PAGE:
The term “textual criticism” is a technical term. It does not refer to any study of “texts.” It is specifically the study of how to establish what an author wrote if we do not have his or her actual writings, but only later copies of them. In the case of the New Testament we have a highly ironic and problematic situation on our hands. We have thousands and thousands of later copies of the New Testament. But none of our copies are the originals or copies of the originals or copies of the copies of the originals.
The vast majority of our copies are from many hundreds of years after the originals. That in itself is not a problem, apart from a related circumstance. All of these surviving copies are different from other another, giving different wording for this verse and that verse, up and down the line, page after page over the entire New Testament. We don’t know how many differences there are among our surviving copies – by last count we had some 5560 copies in the original Greek language of the New Testament – but they appear to number in the hundreds of thousands. Most scholars think that there are some 300,000 or 400,000 differences among these copies.
The vast majority of these differences are completely unimportant, immaterial, insignificant, and don’t matter for a thing, other than to show that ancient Christian scribes could spell no better than most people can today. (And they didn’t have spell check! In fact, they didn’t even have dictionaries.) But some of the differences matter a lot, affecting how a verse, or a passage, or even an entire book is to be interpreted. When you change what the words of a text are, you obviously also change what the words of the text mean! And so it matters which words were originally written.
Over the thirty years since I first met Dan I have engaged in serious and rigorous research in textual criticism. It was the subject of my Master’s thesis at Princeton Theological Seminary. And then of my PhD dissertation. I have published seven books on the subject and lots of articles in scholarly journals. It is the field that I devoted the first twenty years of my research career to. Over that time I moved away from being an evangelical Christian who believed not only that we could reconstruct the very words of the original authors of the New Testament, but who also believed those very words were inspired by God.
The public debate that I had with Dan – who has himself remained a committed evangelical Christian over all these years – was about the former question. It was not over whether the words of the New Testament were inspired by God. It was over whether we can know with relatively complete confidence what these words are.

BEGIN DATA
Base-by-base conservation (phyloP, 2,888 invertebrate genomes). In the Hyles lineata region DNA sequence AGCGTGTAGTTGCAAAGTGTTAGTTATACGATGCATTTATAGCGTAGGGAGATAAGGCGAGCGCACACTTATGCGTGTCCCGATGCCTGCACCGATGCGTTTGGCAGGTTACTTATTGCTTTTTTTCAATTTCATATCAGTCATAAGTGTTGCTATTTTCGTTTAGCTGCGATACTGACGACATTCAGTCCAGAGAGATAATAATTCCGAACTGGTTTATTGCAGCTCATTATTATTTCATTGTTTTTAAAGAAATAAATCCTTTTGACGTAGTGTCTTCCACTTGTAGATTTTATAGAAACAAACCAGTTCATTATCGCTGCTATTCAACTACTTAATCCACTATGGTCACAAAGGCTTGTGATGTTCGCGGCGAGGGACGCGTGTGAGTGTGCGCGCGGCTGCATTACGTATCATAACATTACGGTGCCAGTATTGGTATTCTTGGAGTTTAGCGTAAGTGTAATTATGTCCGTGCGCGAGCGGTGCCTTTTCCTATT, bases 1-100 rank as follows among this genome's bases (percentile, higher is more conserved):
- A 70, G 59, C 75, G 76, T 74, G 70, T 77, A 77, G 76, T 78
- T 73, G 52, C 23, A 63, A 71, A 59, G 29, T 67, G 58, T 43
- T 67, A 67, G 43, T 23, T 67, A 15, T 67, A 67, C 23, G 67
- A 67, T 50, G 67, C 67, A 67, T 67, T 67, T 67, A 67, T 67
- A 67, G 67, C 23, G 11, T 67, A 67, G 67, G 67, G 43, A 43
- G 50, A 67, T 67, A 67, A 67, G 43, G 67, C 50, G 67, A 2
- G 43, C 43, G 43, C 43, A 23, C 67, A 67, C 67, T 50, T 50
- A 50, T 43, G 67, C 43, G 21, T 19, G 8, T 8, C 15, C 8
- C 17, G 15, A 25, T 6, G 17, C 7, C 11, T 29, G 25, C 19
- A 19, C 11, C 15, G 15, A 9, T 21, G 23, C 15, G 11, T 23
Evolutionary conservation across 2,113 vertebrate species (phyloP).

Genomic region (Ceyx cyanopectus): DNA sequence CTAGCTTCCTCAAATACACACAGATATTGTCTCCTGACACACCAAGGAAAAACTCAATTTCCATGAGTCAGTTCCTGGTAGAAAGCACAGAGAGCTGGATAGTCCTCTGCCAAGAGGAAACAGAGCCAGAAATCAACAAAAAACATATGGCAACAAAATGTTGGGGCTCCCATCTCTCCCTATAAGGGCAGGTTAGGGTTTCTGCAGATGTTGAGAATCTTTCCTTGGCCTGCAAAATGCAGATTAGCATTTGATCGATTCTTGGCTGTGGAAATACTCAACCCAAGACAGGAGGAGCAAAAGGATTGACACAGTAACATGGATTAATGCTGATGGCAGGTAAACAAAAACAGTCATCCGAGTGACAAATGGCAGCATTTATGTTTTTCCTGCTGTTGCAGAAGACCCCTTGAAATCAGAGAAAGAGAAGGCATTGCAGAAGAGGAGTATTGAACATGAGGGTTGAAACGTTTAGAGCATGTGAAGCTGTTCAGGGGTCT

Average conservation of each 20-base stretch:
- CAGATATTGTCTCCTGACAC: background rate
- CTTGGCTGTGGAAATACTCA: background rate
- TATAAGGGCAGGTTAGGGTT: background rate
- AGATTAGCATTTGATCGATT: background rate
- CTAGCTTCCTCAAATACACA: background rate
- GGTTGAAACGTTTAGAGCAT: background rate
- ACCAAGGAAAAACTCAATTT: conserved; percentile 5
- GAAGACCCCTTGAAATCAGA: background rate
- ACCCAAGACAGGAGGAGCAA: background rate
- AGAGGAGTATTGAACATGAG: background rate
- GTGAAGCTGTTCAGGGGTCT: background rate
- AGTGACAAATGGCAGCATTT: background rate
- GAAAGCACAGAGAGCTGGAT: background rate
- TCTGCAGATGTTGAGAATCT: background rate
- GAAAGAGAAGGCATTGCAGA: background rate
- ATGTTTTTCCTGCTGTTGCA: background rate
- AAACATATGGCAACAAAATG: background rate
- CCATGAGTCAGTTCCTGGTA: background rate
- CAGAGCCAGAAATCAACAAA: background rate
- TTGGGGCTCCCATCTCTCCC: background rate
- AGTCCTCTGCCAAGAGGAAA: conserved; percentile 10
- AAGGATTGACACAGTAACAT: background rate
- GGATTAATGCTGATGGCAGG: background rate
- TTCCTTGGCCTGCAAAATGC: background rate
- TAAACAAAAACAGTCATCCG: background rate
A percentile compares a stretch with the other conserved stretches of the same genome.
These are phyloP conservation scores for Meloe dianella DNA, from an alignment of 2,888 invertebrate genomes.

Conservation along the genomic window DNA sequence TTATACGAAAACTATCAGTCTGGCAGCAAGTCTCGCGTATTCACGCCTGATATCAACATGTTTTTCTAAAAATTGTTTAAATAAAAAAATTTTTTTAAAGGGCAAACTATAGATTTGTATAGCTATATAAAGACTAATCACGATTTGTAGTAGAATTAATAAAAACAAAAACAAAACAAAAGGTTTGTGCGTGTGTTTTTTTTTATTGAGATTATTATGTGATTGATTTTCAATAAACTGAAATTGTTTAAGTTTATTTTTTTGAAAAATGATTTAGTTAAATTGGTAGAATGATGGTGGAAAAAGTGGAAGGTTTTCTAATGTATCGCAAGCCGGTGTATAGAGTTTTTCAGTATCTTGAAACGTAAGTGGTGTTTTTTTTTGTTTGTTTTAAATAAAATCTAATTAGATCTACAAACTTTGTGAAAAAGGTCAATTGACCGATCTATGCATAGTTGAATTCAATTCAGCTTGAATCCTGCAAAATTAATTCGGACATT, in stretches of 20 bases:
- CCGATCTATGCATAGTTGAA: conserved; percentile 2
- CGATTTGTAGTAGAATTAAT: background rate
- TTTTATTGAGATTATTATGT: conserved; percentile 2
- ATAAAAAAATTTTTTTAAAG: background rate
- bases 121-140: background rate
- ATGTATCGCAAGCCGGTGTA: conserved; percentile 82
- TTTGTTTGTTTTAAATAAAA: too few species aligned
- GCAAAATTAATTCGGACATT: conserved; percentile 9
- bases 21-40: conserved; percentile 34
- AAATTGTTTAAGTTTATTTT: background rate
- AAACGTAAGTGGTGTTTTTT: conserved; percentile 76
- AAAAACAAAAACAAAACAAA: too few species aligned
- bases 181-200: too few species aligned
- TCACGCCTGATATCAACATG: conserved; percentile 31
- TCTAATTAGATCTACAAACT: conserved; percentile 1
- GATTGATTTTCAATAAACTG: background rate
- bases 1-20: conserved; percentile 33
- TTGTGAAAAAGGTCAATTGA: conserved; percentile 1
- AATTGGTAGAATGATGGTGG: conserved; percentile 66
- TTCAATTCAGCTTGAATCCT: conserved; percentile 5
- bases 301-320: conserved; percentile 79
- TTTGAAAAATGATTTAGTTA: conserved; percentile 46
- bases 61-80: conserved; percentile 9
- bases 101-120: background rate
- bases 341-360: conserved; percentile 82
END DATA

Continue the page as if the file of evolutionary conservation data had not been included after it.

It is not surprising that Dan thinks we can know what they are. It would make little sense to say the words were inspired if in fact we don’t have the words. What good would it have been for God to inspire words that are now lost? I on the other hand have come to realize that despite our best efforts, we will never be able to know what those words were in many instances. We simply don’t have the kinds of evidence that are needed to be confident that our reconstructed texts – based on copies that are all full of mistakes from hundreds of years later – are exactly what the authors wrote.
In other blogs I will discuss various aspects of that question. Here I simply want to point out one issue that came up during our debate.
In the debate I pointed out that our earliest copy of the Gospel of Mark was P45 (called this because it is the 45th Papyrus [hence “P”] manuscript to be catalogued), which dates to around the year 200 CE – i.e., 140 years after Mark was first written. That’s our earliest copy. Between the original of Mark and our earliest copy there were something like fourteen decades of copying, and recopying, and recopying of Mark. Year after year it was copied. And the copies were being changed at every point. And then later copies were copies of the earlier changed copies. Then those earlier changed copies were lost; as were the copies based on them; and the copies based on them. Until our earliest surviving copy, P45 – which itself is not a complete copy of Mark, but highly fragmentary. Our first complete copy of Mark dates to around the year 360 – nearly three hundred years (count them 300 years) after the “original” of Mark.